On appeal, now represented by counsel, Haury argues that the $120,000 IRA contribution on April 30 was a qualifying partial rollover of the $168,000 IRA distribution made on April 9, less than 60 days before the contribution. That the 60–day limit in § 408(d)(3)(A)(i) was satisfied is clearly correct, as government counsel reluctantly acknowledged at oral argument. The government nonetheless asserts two feeble defenses to this contention. First, it argues that the partial rollover issue was forfeited because Haury failed to argue it to the Tax Court. Frankly, we are appalled by the unfairness of this contention. At trial, the pro se Haury simply explained the facts, as the presiding Tax Court judge directed him to do. It was the Commissioner's attorneys who matched up the two $120,000 transactions and, ignoring the obviously applicable partial rollover provision in § 408(d)(3)(D), asserted that the rollover contribution was untimely. The issue before the Tax Court was whether this was a qualifying rollover contribution under I.R.C. § 408(d)(3). The Tax Court was obligated to fairly apply that statute to the facts presented, particularly for a taxpayer who is pro se. See Transp. Labor Contract/Leasing, Inc. v. Commissioner, 461 F.3d 1030, 1034 (8th Cir.2006). Though we generally do not consider issues not raised below, as the Supreme Court said in a tax case many years ago, we should “where injustice might otherwise result.” Hormel v. Helvering, 312 U.S. 552, 557, 61 S.Ct. 719, 85 L.Ed. 1037 (1941). We conclude this is such a case.
Second, the Commissioner argues that we cannot grant relief on the basis of a qualifying partial rollover because Haury failed to prove that he had not made a prior rollover contribution within one year of April 30, 2007. This contention is factually without merit, if not downright silly. As government counsel conceded at oral argument, the IRS had access to the transactions in Haury's IRA account during the year prior to April 30, 2007. Had there been a prior rollover contribution, it would have been a complete defense to Haury's rollover contention, because the one-year limitation in § 408(d)(3)(B) applies to all rollover contribution claims, whether complete or partial. Had the IRS's exhaustive review of the transactions in Haury's IRA account revealed a disqualifying prior rollover contribution during the prior year, the Commissioner would have asserted this defense before the Tax Court, making the 60–day limit the Commissioner in fact asserted unnecessary. As the Commissioner did not raise the one-year issue, Haury had no need to address it at trial.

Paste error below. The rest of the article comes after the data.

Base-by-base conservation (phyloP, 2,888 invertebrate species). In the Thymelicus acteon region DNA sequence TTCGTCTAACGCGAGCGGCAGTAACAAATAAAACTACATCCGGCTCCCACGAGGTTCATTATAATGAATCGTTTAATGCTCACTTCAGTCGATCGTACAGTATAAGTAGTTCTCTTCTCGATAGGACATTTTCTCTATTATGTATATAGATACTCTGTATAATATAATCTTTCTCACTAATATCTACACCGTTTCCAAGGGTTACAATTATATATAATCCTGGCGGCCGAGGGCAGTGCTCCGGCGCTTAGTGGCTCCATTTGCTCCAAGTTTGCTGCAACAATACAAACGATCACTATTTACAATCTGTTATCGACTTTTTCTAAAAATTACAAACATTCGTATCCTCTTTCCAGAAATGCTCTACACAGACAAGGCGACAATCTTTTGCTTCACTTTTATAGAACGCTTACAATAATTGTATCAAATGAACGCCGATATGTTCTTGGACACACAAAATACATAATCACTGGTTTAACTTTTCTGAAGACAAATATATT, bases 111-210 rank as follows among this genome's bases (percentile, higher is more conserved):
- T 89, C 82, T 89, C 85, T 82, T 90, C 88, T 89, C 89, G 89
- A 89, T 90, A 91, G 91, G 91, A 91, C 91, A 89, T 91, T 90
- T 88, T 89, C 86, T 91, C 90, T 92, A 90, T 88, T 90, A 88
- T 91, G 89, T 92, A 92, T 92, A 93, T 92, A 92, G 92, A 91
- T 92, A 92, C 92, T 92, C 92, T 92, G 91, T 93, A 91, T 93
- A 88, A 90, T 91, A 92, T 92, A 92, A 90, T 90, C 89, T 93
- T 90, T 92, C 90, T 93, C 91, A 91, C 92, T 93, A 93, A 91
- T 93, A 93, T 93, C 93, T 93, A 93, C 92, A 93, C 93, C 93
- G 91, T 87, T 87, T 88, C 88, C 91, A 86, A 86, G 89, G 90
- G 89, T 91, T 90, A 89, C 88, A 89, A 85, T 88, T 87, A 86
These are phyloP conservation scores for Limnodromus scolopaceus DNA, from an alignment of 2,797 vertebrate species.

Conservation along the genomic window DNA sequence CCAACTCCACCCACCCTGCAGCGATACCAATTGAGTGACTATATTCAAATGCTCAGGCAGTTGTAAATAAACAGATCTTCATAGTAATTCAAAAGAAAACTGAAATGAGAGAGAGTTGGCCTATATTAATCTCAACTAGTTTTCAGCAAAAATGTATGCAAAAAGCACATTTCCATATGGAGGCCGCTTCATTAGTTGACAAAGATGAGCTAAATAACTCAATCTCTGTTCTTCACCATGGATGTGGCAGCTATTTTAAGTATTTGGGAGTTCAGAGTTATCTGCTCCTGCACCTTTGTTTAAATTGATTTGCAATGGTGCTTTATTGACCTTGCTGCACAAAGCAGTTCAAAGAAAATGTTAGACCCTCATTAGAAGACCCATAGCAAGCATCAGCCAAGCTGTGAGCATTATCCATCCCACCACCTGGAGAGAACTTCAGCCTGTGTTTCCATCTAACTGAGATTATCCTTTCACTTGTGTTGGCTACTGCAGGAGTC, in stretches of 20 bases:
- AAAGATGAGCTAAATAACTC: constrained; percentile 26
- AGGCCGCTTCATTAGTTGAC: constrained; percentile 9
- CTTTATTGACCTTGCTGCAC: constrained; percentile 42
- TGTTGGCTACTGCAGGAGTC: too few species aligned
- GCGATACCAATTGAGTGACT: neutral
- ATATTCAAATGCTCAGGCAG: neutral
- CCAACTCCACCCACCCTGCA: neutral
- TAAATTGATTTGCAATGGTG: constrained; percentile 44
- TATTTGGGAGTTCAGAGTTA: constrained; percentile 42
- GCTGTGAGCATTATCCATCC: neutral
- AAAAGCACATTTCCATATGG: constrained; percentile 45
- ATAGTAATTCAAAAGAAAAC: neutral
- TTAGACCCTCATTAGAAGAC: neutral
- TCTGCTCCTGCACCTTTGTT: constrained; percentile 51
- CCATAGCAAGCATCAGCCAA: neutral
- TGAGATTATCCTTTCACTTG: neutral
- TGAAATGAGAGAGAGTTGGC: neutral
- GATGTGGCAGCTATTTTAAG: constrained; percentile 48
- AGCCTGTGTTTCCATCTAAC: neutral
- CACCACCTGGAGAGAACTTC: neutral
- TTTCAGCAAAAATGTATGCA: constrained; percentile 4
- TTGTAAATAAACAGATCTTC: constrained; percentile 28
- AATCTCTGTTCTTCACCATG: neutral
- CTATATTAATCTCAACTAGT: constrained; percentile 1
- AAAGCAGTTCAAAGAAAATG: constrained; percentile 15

As the above chart makes clear, Haury's April 30, 2007 IRA contribution of $120,000 was made well within 60 days of the April 9 distribution of $168,000. Therefore, it was a qualifying partial rollover contribution under § 408(d)(3)(D) and Haury is entitled to reduce his taxable 2007 IRA distributions by $120,000. The Tax Court's contrary ruling is reversed.
B. Worthless Business Debt Deduction. Individual taxpayers may deduct from taxable ordinary income “any debt which becomes worthless within the taxable year,” but not if it is a “nonbusiness debt.” I.R.C. § 166(a)(1), (d)(1)(A).1 A nonbusiness debt is one that was not created or acquired in connection with, or incurred in, the taxpayer's “trade or business.” § 166(d)(2). The Treasury Regulations provide that a worthless debt falls within the business debt “exception” if the relation between the loss caused by its becoming worthless, and the trade or business of the taxpayer, “is a proximate one.” Treas. Reg. § 1.166–5(b)(2). In United States v. Generes, 405 U.S. 93, 92 S.Ct. 827, 31 L.Ed.2d 62 (1972), the Supreme Court resolved a conflict in the circuits over how to construe the word “proximate”—a word the Court described as “not the most fortunate,” id. at 105—when the taxpayer is owed a worthless debt by a business in which he is both a shareholder and an employee. The taxpayer's “status as a shareholder was a nonbusiness interest,” the Court explained, whereas his “status as employee was a business interest.” Id. at 100–01. In these circumstances, to determine whether the bad debt has a proximate relation to the taxpayer's trade or business, as the Treasury Regulations require, the Court held that the “proper measure” is the taxpayer's “dominant motivation” in making or guaranteeing the loan. Id. at 103–04.